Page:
I'm sorry, but I don't know your first name and I do usually like to be more personal when replying to a reply! I don't disagree with any of your comments and I didn't intend to add unproportionate attention to Ms Borodina's weight. However, we hadn't seen her 'live' since a concert she did many years ago at the Barbican with Dmitri Hvorostovsky, and as disagreeable as you obviously found my comment, her ballooning in weight and limited acting was very much the talking point amongst many of us in the floral hall during the intervals (at the performance my wife and I were at, anyway). It stood out in my mind after the final curtain call and I obvioulsy revisited it when I later watched the Bluray and put myself into the 'lion-pit' by offering my opinion in a review. Also, it is a fact of HD relays in the 21st Century that being able to act and look convincing is taking on increasing importance and is probably essential to maintain opera as a credible art-form amongst the younger generation (such as my two sons, who have been attending performances with us since they were 9 years old - as I did with my parents). In fact, James, now 21, came with us with his girl friend (who had never seen or heard an opera) to Don Carlos last season and she commented; 'I didn't think opera was like this. I thought it was full of fat, screechy old men and women.' Although to be fair, she had just seen Jonas Kaufmann!! So, don't be too dismissive of those of us who place increasing importance on interpretation and looks - and this comes from a guy who worships Pavarotti!! Would Callas be so revered today, I wonder, if her acting and looks weren't so phenomenal - I saw her at the very end of her career with my parents (who always worshiped her) but I thought she was awful and couldn't see what all the fuss was about. I'm glad you still support Bjorling, although I never saw him, my parents had many of his recordings, but his voice is not to my taste. My favourite tenors (in the subjective world of opinions) are Corelli and Pavarotti - although, Jonas Kaufmann is not bad either!

Posted on 6 Nov 2013, 01:42:23 GMT
Abert says:
Nigel,
I agree with you on almost every point in your review, but am less kind - I only gave three stars. So I got a lot more 'negative' votes.
Never mind.

In reply to an earlier post on 6 Nov 2013, 14:06:53 GMT
Hi Amy:
I have just read your review and I have to confess that I do think you have been a tad harsh, but such things in this sphere are very subjective. I see you have notched up a few negative comments, but I have to say that I have never bothered about that, because we are only expressing an opinion. I also see that one of your reviewers has highlighted one of my comments about Olga Boradina being too fat - so I feel obliged to address that and point the guy to my comments page. Thank you, though, for your positive comments about my review.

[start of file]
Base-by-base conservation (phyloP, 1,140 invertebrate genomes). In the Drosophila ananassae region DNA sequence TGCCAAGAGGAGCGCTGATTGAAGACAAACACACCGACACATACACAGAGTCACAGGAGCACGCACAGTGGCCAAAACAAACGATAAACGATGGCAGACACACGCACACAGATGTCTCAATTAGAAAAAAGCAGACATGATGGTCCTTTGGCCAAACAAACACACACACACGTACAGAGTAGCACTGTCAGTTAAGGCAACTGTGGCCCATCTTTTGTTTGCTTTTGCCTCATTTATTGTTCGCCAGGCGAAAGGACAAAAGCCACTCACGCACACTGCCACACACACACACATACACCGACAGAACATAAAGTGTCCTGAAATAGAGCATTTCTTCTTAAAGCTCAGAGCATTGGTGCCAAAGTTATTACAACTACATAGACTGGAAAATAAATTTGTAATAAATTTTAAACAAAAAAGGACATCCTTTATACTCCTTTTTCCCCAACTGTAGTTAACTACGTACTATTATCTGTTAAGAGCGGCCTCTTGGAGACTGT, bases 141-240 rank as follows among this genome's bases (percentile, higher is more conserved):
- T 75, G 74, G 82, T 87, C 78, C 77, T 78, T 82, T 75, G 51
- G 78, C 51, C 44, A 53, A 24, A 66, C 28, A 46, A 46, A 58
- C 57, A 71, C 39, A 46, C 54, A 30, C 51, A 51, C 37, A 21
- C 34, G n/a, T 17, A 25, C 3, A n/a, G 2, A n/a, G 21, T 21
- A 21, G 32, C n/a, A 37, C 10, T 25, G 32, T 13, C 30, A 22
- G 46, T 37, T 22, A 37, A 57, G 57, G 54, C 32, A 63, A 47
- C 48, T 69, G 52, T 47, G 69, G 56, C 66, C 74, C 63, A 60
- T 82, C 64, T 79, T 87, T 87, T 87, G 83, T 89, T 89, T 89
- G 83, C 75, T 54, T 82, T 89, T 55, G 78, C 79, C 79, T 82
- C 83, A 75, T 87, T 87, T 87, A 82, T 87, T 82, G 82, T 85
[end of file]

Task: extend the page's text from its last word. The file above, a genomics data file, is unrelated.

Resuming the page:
In reply to an earlier post on 3 Dec 2013, 08:58:34 GMT
Abert says:
Nigel,
I learned that Herr Kaufmann used this production to contest for the 'Laurence Olivier' Award that year and lost to Herr Gerhaher's Wolfram (Tanhausser).
Maurizio is not an endearing role. Melodious and catchy arias are almost absent. Jonas gave his best, really, and on hindsight, after comparing him vocally with the older recording of this work by Domingo/Scotto, I think Kaufmann wins the day. His Maurizio is real flesh and blood.
I remain disappointed by the blu-ray visual effects of the two lady leads.
If they were not collaborating with Kaufmann, may be things would be slightly better.
As it is, visually unconvincing is my impression.

In reply to an earlier post on 29 Mar 2015, 23:30:14 BST
Last edited by the author on 29 Mar 2015, 23:39:33 BST
Nigel, Your review echoes many of my own impressions of the DVD. I rather like Gheorghiu's intimacy with the title role. Her voice does not irritate me in any way, either. Her major problem in a role so awesome as that of Adriana Lecouvreur is that she lacks the sublimity and grandeur of the truly great Adrianas (e.g., Faverò, Tebaldi, Olivero, even sadly underappreciated Gavazzi, for starters). Gheorghiu well depicts a woman's personal tragedy, but this opera is about EPIC tragedy, not just something less than that. I saw Tebaldli and Corelli at the Metropolitan Opera in this work, and -- man! -- what a difference! Tebaldi was simply sublime.

I agree that fat loaded to the hilt on opera singers' bones is a bit of a turn-off. I don't mind it so much in a live performance, but on DVD I do want a stage image to which I can return repeatedly with pleasure. In this case, however, since the Principessa di Bouillon is such an odious woman, it does not bother me that Borodina in that role is decidedly a fatty. However, thank God the Adriana is not one, nor is handsome Kaufmann; they are very stage-credible lovers, even rather sexy, in their looks. Tebaldi's Adriana was just right, imposing, statuesque, beautiful in a severe but womanly kind of way; she looked, sang, and acted like the true tragédienne. The results were remarkable, especially alongside Franco Corelli, who was the very visual definition of "hunk" and a wonderful co-protagonist vocally and dramatically.

Molinari-Pradelli, one of the 20th century's great opera conductors, led the orchestra in the Met performance which I saw. In the 3rd Act, for example, he kept the tension constant, menace never losing its grip. Mark Elder conducts more than just competently, but he lets one down in that act with the relative slakness of his conducting. In Adriana what happens in the orchestra pit is important to the total result.